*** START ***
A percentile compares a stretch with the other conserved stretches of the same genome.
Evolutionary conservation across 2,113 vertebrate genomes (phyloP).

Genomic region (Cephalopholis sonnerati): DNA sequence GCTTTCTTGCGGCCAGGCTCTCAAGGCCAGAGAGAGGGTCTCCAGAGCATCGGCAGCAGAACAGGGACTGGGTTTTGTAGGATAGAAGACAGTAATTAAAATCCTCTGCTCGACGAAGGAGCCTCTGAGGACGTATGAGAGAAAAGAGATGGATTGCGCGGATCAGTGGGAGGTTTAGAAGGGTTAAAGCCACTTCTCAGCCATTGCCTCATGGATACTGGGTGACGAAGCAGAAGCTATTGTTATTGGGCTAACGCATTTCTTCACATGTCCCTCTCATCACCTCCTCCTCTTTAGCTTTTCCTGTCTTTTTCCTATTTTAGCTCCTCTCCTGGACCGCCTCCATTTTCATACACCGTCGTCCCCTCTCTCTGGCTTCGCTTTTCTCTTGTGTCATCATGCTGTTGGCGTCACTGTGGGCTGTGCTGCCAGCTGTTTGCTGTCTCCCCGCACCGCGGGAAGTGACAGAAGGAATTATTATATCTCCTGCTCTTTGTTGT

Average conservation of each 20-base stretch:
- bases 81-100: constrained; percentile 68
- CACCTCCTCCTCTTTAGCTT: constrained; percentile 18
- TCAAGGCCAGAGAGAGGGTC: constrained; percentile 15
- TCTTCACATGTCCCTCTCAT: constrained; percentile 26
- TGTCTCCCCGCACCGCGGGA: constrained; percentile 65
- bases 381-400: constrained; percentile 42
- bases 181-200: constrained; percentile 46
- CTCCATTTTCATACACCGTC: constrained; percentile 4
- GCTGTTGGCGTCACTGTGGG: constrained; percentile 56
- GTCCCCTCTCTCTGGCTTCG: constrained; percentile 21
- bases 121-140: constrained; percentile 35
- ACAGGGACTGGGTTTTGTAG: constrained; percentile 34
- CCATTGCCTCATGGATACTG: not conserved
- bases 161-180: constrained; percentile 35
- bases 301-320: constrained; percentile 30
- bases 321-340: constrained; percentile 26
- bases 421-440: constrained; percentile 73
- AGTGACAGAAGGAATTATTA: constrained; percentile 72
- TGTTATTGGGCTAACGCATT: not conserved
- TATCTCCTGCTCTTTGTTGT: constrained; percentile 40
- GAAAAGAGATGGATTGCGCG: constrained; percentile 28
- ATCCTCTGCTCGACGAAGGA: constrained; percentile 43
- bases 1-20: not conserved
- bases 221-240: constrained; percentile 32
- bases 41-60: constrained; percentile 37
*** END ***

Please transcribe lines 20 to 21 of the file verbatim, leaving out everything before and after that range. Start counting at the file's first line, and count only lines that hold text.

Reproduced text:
- bases 321-340: constrained; percentile 26
- bases 421-440: constrained; percentile 73